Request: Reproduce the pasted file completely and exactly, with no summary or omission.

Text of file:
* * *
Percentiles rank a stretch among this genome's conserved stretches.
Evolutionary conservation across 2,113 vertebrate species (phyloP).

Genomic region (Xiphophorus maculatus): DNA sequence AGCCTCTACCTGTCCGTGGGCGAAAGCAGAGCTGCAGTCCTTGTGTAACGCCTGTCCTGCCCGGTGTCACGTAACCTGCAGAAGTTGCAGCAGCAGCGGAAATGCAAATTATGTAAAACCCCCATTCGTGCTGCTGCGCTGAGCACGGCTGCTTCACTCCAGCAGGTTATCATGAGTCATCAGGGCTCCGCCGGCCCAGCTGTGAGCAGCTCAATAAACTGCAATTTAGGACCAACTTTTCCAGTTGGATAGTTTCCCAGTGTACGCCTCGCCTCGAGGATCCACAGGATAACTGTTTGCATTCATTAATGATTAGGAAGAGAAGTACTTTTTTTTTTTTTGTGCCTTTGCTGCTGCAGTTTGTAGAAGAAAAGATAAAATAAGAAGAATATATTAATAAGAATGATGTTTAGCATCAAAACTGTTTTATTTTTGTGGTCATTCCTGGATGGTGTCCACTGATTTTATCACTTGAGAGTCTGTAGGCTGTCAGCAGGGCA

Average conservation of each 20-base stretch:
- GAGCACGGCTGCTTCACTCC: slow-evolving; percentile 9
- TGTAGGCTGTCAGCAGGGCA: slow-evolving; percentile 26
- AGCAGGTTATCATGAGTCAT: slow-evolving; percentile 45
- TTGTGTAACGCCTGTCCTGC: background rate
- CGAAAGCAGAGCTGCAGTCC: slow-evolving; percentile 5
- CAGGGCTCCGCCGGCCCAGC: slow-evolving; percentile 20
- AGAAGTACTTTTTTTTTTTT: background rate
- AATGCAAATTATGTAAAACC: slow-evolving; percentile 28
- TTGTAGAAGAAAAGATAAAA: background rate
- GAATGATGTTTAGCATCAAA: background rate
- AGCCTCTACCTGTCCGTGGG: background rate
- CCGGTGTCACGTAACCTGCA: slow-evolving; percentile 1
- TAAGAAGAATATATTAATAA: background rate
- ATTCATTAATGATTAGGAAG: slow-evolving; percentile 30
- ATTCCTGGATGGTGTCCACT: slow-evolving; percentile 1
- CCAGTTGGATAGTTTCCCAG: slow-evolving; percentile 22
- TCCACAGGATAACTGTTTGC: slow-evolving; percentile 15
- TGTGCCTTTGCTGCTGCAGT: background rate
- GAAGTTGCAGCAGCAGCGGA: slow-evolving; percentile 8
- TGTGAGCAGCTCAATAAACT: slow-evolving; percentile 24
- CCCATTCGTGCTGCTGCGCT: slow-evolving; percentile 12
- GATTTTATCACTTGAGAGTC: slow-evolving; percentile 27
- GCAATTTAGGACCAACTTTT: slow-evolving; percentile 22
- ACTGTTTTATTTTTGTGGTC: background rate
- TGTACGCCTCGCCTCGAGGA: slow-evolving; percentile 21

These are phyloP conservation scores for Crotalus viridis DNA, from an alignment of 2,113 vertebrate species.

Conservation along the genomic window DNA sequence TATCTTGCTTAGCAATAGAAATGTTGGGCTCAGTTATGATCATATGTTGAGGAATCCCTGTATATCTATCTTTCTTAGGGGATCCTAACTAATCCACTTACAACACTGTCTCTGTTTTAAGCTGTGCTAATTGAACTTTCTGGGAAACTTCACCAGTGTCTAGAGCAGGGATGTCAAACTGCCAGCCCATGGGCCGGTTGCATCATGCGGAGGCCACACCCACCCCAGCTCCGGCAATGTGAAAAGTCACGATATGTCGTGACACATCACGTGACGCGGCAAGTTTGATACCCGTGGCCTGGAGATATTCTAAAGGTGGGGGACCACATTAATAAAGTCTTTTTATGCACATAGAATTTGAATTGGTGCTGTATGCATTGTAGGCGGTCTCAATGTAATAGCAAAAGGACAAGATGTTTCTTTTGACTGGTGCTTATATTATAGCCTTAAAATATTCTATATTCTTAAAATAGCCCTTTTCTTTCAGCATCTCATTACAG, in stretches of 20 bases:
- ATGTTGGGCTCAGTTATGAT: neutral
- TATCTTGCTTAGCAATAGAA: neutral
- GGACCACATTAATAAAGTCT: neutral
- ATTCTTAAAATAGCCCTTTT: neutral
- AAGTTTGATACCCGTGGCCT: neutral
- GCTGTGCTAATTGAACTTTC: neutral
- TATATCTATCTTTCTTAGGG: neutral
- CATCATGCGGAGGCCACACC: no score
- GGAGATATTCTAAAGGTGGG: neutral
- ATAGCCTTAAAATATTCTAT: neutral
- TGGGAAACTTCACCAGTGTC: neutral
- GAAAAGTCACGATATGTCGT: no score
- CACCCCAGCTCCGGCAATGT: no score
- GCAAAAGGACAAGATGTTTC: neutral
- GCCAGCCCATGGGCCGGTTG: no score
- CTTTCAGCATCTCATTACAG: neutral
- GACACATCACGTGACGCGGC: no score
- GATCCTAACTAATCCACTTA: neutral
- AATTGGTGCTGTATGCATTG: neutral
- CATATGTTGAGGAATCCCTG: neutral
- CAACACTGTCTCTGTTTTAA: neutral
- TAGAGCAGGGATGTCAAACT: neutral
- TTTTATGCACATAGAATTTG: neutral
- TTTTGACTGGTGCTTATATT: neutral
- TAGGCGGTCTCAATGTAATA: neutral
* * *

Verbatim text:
Percentiles rank a stretch among this genome's conserved stretches.
Evolutionary conservation across 2,113 vertebrate species (phyloP).

Genomic region (Xiphophorus maculatus): DNA sequence AGCCTCTACCTGTCCGTGGGCGAAAGCAGAGCTGCAGTCCTTGTGTAACGCCTGTCCTGCCCGGTGTCACGTAACCTGCAGAAGTTGCAGCAGCAGCGGAAATGCAAATTATGTAAAACCCCCATTCGTGCTGCTGCGCTGAGCACGGCTGCTTCACTCCAGCAGGTTATCATGAGTCATCAGGGCTCCGCCGGCCCAGCTGTGAGCAGCTCAATAAACTGCAATTTAGGACCAACTTTTCCAGTTGGATAGTTTCCCAGTGTACGCCTCGCCTCGAGGATCCACAGGATAACTGTTTGCATTCATTAATGATTAGGAAGAGAAGTACTTTTTTTTTTTTTGTGCCTTTGCTGCTGCAGTTTGTAGAAGAAAAGATAAAATAAGAAGAATATATTAATAAGAATGATGTTTAGCATCAAAACTGTTTTATTTTTGTGGTCATTCCTGGATGGTGTCCACTGATTTTATCACTTGAGAGTCTGTAGGCTGTCAGCAGGGCA

Average conservation of each 20-base stretch:
- GAGCACGGCTGCTTCACTCC: slow-evolving; percentile 9
- TGTAGGCTGTCAGCAGGGCA: slow-evolving; percentile 26
- AGCAGGTTATCATGAGTCAT: slow-evolving; percentile 45
- TTGTGTAACGCCTGTCCTGC: background rate
- CGAAAGCAGAGCTGCAGTCC: slow-evolving; percentile 5
- CAGGGCTCCGCCGGCCCAGC: slow-evolving; percentile 20
- AGAAGTACTTTTTTTTTTTT: background rate
- AATGCAAATTATGTAAAACC: slow-evolving; percentile 28
- TTGTAGAAGAAAAGATAAAA: background rate
- GAATGATGTTTAGCATCAAA: background rate
- AGCCTCTACCTGTCCGTGGG: background rate
- CCGGTGTCACGTAACCTGCA: slow-evolving; percentile 1
- TAAGAAGAATATATTAATAA: background rate
- ATTCATTAATGATTAGGAAG: slow-evolving; percentile 30
- ATTCCTGGATGGTGTCCACT: slow-evolving; percentile 1
- CCAGTTGGATAGTTTCCCAG: slow-evolving; percentile 22
- TCCACAGGATAACTGTTTGC: slow-evolving; percentile 15
- TGTGCCTTTGCTGCTGCAGT: background rate
- GAAGTTGCAGCAGCAGCGGA: slow-evolving; percentile 8
- TGTGAGCAGCTCAATAAACT: slow-evolving; percentile 24
- CCCATTCGTGCTGCTGCGCT: slow-evolving; percentile 12
- GATTTTATCACTTGAGAGTC: slow-evolving; percentile 27
- GCAATTTAGGACCAACTTTT: slow-evolving; percentile 22
- ACTGTTTTATTTTTGTGGTC: background rate
- TGTACGCCTCGCCTCGAGGA: slow-evolving; percentile 21

These are phyloP conservation scores for Crotalus viridis DNA, from an alignment of 2,113 vertebrate species.

Conservation along the genomic window DNA sequence TATCTTGCTTAGCAATAGAAATGTTGGGCTCAGTTATGATCATATGTTGAGGAATCCCTGTATATCTATCTTTCTTAGGGGATCCTAACTAATCCACTTACAACACTGTCTCTGTTTTAAGCTGTGCTAATTGAACTTTCTGGGAAACTTCACCAGTGTCTAGAGCAGGGATGTCAAACTGCCAGCCCATGGGCCGGTTGCATCATGCGGAGGCCACACCCACCCCAGCTCCGGCAATGTGAAAAGTCACGATATGTCGTGACACATCACGTGACGCGGCAAGTTTGATACCCGTGGCCTGGAGATATTCTAAAGGTGGGGGACCACATTAATAAAGTCTTTTTATGCACATAGAATTTGAATTGGTGCTGTATGCATTGTAGGCGGTCTCAATGTAATAGCAAAAGGACAAGATGTTTCTTTTGACTGGTGCTTATATTATAGCCTTAAAATATTCTATATTCTTAAAATAGCCCTTTTCTTTCAGCATCTCATTACAG, in stretches of 20 bases:
- ATGTTGGGCTCAGTTATGAT: neutral
- TATCTTGCTTAGCAATAGAA: neutral
- GGACCACATTAATAAAGTCT: neutral
- ATTCTTAAAATAGCCCTTTT: neutral
- AAGTTTGATACCCGTGGCCT: neutral
- GCTGTGCTAATTGAACTTTC: neutral
- TATATCTATCTTTCTTAGGG: neutral
- CATCATGCGGAGGCCACACC: no score
- GGAGATATTCTAAAGGTGGG: neutral
- ATAGCCTTAAAATATTCTAT: neutral
- TGGGAAACTTCACCAGTGTC: neutral
- GAAAAGTCACGATATGTCGT: no score
- CACCCCAGCTCCGGCAATGT: no score
- GCAAAAGGACAAGATGTTTC: neutral
- GCCAGCCCATGGGCCGGTTG: no score
- CTTTCAGCATCTCATTACAG: neutral
- GACACATCACGTGACGCGGC: no score
- GATCCTAACTAATCCACTTA: neutral
- AATTGGTGCTGTATGCATTG: neutral
- CATATGTTGAGGAATCCCTG: neutral
- CAACACTGTCTCTGTTTTAA: neutral
- TAGAGCAGGGATGTCAAACT: neutral
- TTTTATGCACATAGAATTTG: neutral
- TTTTGACTGGTGCTTATATT: neutral
- TAGGCGGTCTCAATGTAATA: neutral